Peaceful Uses of Nuclear Technology

May 12, 2017

In 1953, then U.S. President Dwight Eisenhower in a speech to the UN General Assembly proposed the “Atoms for Peace” program, including the establishment of what would become the International Atomic Energy Agency, or IAEA, to facilitate the exchange of nuclear technology for peaceful uses and safeguard against their diversion to weapons.

Since that time, the United States has been a leader in international civil nuclear cooperation and the peaceful uses of nuclear energy. It is the single largest contributor to technical cooperation activities of the IAEA, helping Member States apply nuclear technology to address national development needs. The assurances provided by the Nuclear Non-Proliferation Treaty and the safeguards of the International Atomic Energy Agency have helped make today's vibrant exchange of nuclear energy, science, and technology possible.

On May 9, the U.S. delegation delivered its statement on the peaceful uses of nuclear energy to the First Session of the Preparatory Committee for the 2020 Review Conference of the Parties to the Treaty on the Non-Proliferation of Nuclear Weapons.

Andrew Schofer, Chargé d'Affaires of the U.S. Mission to International Organizations in Vienna, reaffirmed the U.S. government's $50 million pledge to the Peaceful Uses Initiative for 2015 to 2020 and reported specific progress toward that commitment. Mr. Schofer said in his statement, “The effects [of cooperation] have been real and felt worldwide...We have helped fund important capacity-building efforts to address urgent needs, such as the Ebola and Zika crises, global disparities in access to cancer therapy, transboundary animal diseases and water shortages, food safety and quality, and environmental effects from the Fukushima nuclear incident.”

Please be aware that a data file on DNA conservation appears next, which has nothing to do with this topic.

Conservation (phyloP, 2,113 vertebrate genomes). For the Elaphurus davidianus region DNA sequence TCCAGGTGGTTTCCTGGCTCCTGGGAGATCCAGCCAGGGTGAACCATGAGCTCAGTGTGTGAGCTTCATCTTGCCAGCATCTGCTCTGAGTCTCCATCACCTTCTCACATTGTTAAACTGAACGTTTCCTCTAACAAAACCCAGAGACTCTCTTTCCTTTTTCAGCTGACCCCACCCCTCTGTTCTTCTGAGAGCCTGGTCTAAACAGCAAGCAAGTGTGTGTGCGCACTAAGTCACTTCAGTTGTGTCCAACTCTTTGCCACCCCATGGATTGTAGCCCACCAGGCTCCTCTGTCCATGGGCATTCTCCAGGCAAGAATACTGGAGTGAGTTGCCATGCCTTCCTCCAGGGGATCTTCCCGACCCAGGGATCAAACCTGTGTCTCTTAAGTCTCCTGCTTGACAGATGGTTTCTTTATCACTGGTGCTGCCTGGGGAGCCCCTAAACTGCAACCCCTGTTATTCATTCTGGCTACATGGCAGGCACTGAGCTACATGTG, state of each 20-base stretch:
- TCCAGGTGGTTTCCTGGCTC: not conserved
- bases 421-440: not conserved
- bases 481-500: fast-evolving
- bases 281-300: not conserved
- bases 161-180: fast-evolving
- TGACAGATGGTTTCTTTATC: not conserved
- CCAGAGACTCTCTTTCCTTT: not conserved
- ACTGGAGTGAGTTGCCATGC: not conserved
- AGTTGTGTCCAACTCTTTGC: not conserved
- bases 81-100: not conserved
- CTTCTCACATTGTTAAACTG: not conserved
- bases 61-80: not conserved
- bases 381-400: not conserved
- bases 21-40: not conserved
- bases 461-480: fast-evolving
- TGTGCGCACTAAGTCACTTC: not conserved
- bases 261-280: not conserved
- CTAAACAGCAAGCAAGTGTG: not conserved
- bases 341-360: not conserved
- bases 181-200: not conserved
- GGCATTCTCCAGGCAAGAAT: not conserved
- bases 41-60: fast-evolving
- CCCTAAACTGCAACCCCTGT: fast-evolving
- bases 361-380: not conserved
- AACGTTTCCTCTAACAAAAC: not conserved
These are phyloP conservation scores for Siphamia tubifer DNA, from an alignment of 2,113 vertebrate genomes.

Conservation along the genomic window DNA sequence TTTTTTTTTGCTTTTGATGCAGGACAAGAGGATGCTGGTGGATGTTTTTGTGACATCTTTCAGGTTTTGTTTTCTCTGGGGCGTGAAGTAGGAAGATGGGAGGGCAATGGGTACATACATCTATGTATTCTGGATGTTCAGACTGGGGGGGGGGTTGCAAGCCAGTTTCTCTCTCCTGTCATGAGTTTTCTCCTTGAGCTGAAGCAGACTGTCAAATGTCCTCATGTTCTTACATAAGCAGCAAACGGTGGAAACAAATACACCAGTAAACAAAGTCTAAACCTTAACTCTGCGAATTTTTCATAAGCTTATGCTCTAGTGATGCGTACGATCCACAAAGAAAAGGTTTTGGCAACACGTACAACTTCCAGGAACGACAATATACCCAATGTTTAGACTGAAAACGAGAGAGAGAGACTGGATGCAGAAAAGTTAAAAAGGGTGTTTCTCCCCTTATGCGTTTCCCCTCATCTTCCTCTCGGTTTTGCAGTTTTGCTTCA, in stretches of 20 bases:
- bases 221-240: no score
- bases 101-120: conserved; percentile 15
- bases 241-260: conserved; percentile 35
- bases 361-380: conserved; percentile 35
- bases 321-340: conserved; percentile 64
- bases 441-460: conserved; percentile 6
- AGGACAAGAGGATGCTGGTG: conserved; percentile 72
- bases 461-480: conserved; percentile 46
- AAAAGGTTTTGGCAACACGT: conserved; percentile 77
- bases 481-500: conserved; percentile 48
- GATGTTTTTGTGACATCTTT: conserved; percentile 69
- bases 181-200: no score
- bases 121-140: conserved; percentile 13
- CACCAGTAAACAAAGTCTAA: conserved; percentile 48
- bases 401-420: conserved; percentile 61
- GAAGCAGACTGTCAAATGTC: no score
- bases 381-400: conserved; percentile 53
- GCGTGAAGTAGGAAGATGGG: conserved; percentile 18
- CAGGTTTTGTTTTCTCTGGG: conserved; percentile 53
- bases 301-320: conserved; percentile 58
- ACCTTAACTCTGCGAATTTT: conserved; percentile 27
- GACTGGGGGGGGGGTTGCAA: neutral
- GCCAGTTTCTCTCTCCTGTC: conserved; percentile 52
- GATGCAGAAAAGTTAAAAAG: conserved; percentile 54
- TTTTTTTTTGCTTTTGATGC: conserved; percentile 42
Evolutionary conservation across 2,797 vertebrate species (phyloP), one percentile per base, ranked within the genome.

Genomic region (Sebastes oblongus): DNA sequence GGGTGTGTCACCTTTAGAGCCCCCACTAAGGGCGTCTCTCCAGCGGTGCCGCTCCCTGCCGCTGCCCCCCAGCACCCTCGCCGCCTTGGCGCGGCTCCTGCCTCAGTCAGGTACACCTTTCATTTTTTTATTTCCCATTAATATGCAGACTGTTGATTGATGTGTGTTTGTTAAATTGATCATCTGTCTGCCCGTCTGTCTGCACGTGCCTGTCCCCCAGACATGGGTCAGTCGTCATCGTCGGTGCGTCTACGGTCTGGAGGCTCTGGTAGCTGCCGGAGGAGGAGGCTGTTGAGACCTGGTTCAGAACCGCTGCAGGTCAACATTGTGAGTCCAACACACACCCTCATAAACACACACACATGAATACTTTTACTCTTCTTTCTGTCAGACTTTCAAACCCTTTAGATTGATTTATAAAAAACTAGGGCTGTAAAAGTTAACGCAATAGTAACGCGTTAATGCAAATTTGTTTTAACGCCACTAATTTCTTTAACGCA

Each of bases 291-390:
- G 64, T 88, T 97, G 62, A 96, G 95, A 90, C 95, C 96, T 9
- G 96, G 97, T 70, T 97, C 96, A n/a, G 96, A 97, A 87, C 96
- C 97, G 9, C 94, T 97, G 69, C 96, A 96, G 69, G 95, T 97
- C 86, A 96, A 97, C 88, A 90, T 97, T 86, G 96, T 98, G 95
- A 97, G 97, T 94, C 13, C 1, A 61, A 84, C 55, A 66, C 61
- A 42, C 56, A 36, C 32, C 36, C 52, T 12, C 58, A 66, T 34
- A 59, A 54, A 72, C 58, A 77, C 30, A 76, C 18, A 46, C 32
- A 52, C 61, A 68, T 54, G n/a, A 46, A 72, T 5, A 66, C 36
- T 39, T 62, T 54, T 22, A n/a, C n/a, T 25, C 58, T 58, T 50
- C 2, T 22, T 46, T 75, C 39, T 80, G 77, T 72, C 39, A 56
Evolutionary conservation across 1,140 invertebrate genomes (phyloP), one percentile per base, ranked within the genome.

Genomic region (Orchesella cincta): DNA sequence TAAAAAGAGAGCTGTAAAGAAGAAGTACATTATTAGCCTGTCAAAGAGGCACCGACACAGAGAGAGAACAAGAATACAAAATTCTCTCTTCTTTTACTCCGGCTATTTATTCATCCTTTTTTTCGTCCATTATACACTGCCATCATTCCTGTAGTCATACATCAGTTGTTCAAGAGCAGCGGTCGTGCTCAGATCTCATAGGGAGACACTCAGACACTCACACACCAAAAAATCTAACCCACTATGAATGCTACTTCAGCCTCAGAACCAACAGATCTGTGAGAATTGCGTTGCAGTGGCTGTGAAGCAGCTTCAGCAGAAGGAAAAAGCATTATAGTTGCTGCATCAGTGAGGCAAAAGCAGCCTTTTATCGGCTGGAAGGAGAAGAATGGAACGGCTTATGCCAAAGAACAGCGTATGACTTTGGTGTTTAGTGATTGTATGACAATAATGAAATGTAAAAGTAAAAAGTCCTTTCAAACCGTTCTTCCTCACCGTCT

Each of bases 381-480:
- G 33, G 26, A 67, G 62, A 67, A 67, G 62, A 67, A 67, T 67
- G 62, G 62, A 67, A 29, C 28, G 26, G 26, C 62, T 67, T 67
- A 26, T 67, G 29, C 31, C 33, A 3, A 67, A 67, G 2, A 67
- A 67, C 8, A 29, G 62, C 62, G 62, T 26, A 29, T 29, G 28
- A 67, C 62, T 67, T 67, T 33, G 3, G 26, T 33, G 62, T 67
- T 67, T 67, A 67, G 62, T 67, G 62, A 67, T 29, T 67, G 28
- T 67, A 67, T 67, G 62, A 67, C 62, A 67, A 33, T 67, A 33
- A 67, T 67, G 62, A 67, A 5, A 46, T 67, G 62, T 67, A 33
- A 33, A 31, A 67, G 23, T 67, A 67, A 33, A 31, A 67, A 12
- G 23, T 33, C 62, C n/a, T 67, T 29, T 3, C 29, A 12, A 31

In addition to supporting such life-saving programs through the IAEA, the United States has 50 partners and 23 agreements on bilateral nuclear cooperation. IAEA States with nuclear power programs can make full use of the international commercial market for nuclear fuel. The United States already operates the American Assured Fuel Supply.

The IAEA has nearly completed the creation of a low enriched uranium reserve to provide another international mechanism to ensure reliable fuel services. Additionally, fuel from such reserves can be made available in the event of a severe supply disruption.

Through programs that facilitate scientific exchange and building partnerships that safeguard against proliferation, the United States and all Member States benefit from peaceful nuclear cooperation, which the Non-Proliferation Treaty helps make possible. In the words of Chargé Andrew Schofer, “States that uphold their nonproliferation commitments should know that they have a strong partner in the United States toward that end.”